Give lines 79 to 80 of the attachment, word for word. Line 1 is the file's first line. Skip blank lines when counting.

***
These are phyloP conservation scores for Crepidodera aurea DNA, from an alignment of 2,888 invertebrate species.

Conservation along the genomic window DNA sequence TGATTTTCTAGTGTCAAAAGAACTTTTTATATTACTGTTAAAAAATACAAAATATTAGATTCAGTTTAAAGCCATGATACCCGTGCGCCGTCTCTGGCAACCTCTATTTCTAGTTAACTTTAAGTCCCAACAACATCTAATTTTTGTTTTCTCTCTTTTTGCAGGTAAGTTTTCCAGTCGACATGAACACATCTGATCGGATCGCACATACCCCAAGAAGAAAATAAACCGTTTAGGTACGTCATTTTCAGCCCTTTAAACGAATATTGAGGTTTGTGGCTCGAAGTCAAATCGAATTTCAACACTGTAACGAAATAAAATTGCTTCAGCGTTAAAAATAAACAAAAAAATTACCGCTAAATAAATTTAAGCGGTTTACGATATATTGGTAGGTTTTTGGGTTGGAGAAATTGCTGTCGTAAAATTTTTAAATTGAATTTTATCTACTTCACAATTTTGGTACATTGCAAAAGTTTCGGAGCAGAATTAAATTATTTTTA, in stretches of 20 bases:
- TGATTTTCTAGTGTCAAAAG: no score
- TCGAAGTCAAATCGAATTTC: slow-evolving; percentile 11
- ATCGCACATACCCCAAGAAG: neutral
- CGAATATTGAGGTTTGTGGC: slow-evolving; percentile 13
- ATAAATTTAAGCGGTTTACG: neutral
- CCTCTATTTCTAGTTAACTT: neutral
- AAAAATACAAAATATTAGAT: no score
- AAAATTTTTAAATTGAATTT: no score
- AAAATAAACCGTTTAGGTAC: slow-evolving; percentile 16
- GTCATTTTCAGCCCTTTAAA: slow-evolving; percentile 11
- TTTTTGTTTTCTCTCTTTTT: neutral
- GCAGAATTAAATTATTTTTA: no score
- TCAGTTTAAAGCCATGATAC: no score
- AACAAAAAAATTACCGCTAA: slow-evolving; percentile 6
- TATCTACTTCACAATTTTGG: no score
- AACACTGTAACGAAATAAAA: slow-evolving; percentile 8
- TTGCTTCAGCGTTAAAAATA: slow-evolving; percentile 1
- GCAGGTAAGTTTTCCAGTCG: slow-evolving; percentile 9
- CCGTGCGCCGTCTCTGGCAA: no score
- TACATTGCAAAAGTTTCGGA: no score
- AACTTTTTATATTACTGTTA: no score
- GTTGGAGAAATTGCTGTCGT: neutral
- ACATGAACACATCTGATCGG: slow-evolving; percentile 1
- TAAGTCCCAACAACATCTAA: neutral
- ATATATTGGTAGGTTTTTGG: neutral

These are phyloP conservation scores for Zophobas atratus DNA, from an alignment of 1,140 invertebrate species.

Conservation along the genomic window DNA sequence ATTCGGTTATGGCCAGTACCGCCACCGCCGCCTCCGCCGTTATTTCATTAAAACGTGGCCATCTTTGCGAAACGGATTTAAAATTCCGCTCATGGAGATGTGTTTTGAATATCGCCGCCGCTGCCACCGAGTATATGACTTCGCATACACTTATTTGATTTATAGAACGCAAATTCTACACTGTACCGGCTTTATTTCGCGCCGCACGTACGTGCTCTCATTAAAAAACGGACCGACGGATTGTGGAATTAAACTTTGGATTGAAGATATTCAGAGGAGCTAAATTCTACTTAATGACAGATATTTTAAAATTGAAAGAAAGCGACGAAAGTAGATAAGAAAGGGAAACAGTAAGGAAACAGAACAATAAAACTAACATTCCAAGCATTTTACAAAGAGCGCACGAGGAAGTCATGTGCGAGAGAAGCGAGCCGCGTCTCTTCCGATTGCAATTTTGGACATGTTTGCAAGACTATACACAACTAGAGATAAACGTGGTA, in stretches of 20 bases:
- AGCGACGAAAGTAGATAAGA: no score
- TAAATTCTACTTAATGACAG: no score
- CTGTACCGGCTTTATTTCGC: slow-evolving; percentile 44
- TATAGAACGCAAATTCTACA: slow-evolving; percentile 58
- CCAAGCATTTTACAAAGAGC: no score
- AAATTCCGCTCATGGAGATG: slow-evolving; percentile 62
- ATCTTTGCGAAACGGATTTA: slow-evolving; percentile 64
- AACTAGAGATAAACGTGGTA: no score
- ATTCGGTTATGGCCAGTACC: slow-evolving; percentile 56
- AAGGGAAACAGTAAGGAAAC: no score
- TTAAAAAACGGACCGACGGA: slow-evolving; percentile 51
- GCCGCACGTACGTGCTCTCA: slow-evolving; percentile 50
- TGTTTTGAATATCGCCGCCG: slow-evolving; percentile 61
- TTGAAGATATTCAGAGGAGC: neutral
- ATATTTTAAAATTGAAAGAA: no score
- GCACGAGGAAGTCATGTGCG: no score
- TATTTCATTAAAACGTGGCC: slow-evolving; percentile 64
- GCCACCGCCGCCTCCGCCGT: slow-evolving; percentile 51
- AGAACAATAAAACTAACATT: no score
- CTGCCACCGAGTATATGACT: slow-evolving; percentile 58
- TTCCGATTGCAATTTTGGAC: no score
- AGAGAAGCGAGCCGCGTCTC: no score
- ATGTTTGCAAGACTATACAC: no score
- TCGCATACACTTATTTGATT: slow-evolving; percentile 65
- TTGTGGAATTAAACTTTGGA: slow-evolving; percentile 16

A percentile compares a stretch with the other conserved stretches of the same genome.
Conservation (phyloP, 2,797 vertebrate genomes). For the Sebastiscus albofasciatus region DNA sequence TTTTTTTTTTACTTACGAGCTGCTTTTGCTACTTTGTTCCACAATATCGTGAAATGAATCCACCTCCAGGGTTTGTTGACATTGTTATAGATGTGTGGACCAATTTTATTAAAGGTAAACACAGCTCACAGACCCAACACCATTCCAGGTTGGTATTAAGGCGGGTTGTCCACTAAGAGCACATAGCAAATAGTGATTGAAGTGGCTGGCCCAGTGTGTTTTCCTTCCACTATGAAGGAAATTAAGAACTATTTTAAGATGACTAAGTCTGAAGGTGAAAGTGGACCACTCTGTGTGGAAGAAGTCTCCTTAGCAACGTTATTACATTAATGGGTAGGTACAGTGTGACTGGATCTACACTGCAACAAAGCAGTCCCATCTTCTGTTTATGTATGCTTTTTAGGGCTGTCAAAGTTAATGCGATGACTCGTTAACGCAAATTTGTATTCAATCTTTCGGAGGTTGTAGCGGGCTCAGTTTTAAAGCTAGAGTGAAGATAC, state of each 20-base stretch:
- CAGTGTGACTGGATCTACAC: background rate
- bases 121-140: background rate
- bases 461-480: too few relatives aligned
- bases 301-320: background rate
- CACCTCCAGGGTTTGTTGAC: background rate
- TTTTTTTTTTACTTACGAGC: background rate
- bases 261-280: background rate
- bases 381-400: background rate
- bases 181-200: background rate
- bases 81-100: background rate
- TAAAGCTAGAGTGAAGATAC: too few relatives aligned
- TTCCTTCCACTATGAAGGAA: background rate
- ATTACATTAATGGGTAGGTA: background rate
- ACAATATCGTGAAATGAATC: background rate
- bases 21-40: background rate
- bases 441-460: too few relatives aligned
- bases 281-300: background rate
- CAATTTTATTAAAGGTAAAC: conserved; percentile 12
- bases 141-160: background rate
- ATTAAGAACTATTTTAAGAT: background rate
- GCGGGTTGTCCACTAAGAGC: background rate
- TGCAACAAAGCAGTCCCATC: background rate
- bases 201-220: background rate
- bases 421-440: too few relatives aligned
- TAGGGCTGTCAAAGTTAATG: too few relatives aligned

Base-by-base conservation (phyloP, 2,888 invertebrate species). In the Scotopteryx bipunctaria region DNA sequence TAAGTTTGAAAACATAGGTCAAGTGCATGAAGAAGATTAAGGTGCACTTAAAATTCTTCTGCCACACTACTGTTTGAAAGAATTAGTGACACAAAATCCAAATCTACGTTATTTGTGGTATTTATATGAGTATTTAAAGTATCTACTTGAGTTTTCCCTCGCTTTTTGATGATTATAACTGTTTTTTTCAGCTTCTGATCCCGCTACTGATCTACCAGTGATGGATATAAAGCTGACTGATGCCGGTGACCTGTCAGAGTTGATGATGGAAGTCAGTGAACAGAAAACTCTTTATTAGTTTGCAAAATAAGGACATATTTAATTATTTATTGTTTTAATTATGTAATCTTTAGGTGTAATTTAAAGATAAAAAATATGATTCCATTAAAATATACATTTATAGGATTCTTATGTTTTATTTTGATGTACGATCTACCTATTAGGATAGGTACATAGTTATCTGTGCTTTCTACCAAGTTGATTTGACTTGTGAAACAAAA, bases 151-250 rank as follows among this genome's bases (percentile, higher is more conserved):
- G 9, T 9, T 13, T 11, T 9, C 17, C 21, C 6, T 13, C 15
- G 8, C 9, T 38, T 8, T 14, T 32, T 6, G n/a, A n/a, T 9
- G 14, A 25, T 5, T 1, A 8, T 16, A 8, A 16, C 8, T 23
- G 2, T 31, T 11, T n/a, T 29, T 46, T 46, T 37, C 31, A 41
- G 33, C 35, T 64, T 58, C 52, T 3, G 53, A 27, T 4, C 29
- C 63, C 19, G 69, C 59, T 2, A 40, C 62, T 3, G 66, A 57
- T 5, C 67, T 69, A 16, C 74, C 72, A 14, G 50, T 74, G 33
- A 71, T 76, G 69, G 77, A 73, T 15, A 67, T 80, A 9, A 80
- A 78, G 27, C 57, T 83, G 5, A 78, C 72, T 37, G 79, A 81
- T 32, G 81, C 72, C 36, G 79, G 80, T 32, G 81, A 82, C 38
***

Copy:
- bases 201-220: background rate
- bases 421-440: too few relatives aligned